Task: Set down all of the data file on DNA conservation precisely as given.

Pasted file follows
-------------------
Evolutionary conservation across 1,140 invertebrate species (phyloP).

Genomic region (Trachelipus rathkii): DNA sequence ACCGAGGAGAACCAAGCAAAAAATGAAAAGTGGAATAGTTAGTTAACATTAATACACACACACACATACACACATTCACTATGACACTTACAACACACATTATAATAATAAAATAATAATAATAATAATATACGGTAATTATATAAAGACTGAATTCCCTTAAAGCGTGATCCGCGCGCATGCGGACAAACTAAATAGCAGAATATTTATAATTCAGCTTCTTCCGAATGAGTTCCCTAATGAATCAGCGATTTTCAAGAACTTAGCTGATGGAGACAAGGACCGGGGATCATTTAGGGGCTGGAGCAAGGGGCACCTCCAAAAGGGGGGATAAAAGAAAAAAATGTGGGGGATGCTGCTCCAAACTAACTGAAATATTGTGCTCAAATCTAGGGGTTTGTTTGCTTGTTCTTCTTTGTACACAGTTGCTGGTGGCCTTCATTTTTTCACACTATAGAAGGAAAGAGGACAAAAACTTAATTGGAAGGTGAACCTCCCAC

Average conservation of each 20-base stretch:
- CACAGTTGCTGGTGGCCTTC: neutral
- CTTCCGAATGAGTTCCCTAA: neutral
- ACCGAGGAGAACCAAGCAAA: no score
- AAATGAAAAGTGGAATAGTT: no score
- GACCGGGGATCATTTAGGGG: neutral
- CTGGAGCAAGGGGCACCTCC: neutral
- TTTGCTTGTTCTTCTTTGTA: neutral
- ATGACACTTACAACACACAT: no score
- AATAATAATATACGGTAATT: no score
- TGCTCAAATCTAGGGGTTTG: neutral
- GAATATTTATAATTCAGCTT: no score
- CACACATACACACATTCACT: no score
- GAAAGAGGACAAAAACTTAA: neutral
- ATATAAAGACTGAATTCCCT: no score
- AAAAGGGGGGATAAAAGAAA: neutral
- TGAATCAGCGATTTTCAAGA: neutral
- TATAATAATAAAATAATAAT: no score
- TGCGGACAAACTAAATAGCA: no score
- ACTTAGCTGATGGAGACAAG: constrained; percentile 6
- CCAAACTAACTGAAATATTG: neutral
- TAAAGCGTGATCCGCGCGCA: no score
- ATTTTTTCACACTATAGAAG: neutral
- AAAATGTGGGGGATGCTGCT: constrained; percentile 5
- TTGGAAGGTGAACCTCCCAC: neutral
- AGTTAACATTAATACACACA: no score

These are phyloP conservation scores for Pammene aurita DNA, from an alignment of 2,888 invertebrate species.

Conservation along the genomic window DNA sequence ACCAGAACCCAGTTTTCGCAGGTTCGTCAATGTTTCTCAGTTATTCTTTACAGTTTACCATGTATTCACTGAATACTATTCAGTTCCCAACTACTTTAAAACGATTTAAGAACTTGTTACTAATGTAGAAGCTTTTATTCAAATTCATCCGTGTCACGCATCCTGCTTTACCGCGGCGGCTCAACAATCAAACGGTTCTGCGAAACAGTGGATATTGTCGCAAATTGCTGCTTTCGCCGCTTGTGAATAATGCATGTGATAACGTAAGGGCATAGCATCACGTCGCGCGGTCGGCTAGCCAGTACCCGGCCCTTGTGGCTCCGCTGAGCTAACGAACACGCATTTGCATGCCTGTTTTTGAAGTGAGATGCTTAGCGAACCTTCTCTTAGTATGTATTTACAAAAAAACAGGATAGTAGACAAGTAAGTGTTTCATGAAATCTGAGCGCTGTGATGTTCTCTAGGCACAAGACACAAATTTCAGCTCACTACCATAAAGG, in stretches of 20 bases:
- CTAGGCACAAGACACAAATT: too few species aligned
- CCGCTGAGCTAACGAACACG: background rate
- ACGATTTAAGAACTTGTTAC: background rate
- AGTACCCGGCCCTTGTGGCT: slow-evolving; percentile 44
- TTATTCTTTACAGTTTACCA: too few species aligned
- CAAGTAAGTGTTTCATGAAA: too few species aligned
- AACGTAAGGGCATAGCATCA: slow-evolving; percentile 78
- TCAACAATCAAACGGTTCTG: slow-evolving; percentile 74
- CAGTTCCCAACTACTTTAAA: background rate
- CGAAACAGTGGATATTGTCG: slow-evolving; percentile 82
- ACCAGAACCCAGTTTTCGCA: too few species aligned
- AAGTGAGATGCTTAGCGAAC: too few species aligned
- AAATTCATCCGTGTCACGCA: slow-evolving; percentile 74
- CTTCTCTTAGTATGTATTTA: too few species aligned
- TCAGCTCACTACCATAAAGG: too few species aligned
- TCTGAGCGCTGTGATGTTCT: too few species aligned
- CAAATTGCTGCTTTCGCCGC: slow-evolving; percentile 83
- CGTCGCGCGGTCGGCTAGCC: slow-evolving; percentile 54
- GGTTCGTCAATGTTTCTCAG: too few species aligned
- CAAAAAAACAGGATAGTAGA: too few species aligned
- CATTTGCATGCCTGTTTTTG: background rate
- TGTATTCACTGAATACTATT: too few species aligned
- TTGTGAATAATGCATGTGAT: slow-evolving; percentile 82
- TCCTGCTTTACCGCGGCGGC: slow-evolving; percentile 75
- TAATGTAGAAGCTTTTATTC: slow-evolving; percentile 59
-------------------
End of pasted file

Evolutionary conservation across 1,140 invertebrate species (phyloP).

Genomic region (Trachelipus rathkii): DNA sequence ACCGAGGAGAACCAAGCAAAAAATGAAAAGTGGAATAGTTAGTTAACATTAATACACACACACACATACACACATTCACTATGACACTTACAACACACATTATAATAATAAAATAATAATAATAATAATATACGGTAATTATATAAAGACTGAATTCCCTTAAAGCGTGATCCGCGCGCATGCGGACAAACTAAATAGCAGAATATTTATAATTCAGCTTCTTCCGAATGAGTTCCCTAATGAATCAGCGATTTTCAAGAACTTAGCTGATGGAGACAAGGACCGGGGATCATTTAGGGGCTGGAGCAAGGGGCACCTCCAAAAGGGGGGATAAAAGAAAAAAATGTGGGGGATGCTGCTCCAAACTAACTGAAATATTGTGCTCAAATCTAGGGGTTTGTTTGCTTGTTCTTCTTTGTACACAGTTGCTGGTGGCCTTCATTTTTTCACACTATAGAAGGAAAGAGGACAAAAACTTAATTGGAAGGTGAACCTCCCAC

Average conservation of each 20-base stretch:
- CACAGTTGCTGGTGGCCTTC: neutral
- CTTCCGAATGAGTTCCCTAA: neutral
- ACCGAGGAGAACCAAGCAAA: no score
- AAATGAAAAGTGGAATAGTT: no score
- GACCGGGGATCATTTAGGGG: neutral
- CTGGAGCAAGGGGCACCTCC: neutral
- TTTGCTTGTTCTTCTTTGTA: neutral
- ATGACACTTACAACACACAT: no score
- AATAATAATATACGGTAATT: no score
- TGCTCAAATCTAGGGGTTTG: neutral
- GAATATTTATAATTCAGCTT: no score
- CACACATACACACATTCACT: no score
- GAAAGAGGACAAAAACTTAA: neutral
- ATATAAAGACTGAATTCCCT: no score
- AAAAGGGGGGATAAAAGAAA: neutral
- TGAATCAGCGATTTTCAAGA: neutral
- TATAATAATAAAATAATAAT: no score
- TGCGGACAAACTAAATAGCA: no score
- ACTTAGCTGATGGAGACAAG: constrained; percentile 6
- CCAAACTAACTGAAATATTG: neutral
- TAAAGCGTGATCCGCGCGCA: no score
- ATTTTTTCACACTATAGAAG: neutral
- AAAATGTGGGGGATGCTGCT: constrained; percentile 5
- TTGGAAGGTGAACCTCCCAC: neutral
- AGTTAACATTAATACACACA: no score

These are phyloP conservation scores for Pammene aurita DNA, from an alignment of 2,888 invertebrate species.

Conservation along the genomic window DNA sequence ACCAGAACCCAGTTTTCGCAGGTTCGTCAATGTTTCTCAGTTATTCTTTACAGTTTACCATGTATTCACTGAATACTATTCAGTTCCCAACTACTTTAAAACGATTTAAGAACTTGTTACTAATGTAGAAGCTTTTATTCAAATTCATCCGTGTCACGCATCCTGCTTTACCGCGGCGGCTCAACAATCAAACGGTTCTGCGAAACAGTGGATATTGTCGCAAATTGCTGCTTTCGCCGCTTGTGAATAATGCATGTGATAACGTAAGGGCATAGCATCACGTCGCGCGGTCGGCTAGCCAGTACCCGGCCCTTGTGGCTCCGCTGAGCTAACGAACACGCATTTGCATGCCTGTTTTTGAAGTGAGATGCTTAGCGAACCTTCTCTTAGTATGTATTTACAAAAAAACAGGATAGTAGACAAGTAAGTGTTTCATGAAATCTGAGCGCTGTGATGTTCTCTAGGCACAAGACACAAATTTCAGCTCACTACCATAAAGG, in stretches of 20 bases:
- CTAGGCACAAGACACAAATT: too few species aligned
- CCGCTGAGCTAACGAACACG: background rate
- ACGATTTAAGAACTTGTTAC: background rate
- AGTACCCGGCCCTTGTGGCT: slow-evolving; percentile 44
- TTATTCTTTACAGTTTACCA: too few species aligned
- CAAGTAAGTGTTTCATGAAA: too few species aligned
- AACGTAAGGGCATAGCATCA: slow-evolving; percentile 78
- TCAACAATCAAACGGTTCTG: slow-evolving; percentile 74
- CAGTTCCCAACTACTTTAAA: background rate
- CGAAACAGTGGATATTGTCG: slow-evolving; percentile 82
- ACCAGAACCCAGTTTTCGCA: too few species aligned
- AAGTGAGATGCTTAGCGAAC: too few species aligned
- AAATTCATCCGTGTCACGCA: slow-evolving; percentile 74
- CTTCTCTTAGTATGTATTTA: too few species aligned
- TCAGCTCACTACCATAAAGG: too few species aligned
- TCTGAGCGCTGTGATGTTCT: too few species aligned
- CAAATTGCTGCTTTCGCCGC: slow-evolving; percentile 83
- CGTCGCGCGGTCGGCTAGCC: slow-evolving; percentile 54
- GGTTCGTCAATGTTTCTCAG: too few species aligned
- CAAAAAAACAGGATAGTAGA: too few species aligned
- CATTTGCATGCCTGTTTTTG: background rate
- TGTATTCACTGAATACTATT: too few species aligned
- TTGTGAATAATGCATGTGAT: slow-evolving; percentile 82
- TCCTGCTTTACCGCGGCGGC: slow-evolving; percentile 75
- TAATGTAGAAGCTTTTATTC: slow-evolving; percentile 59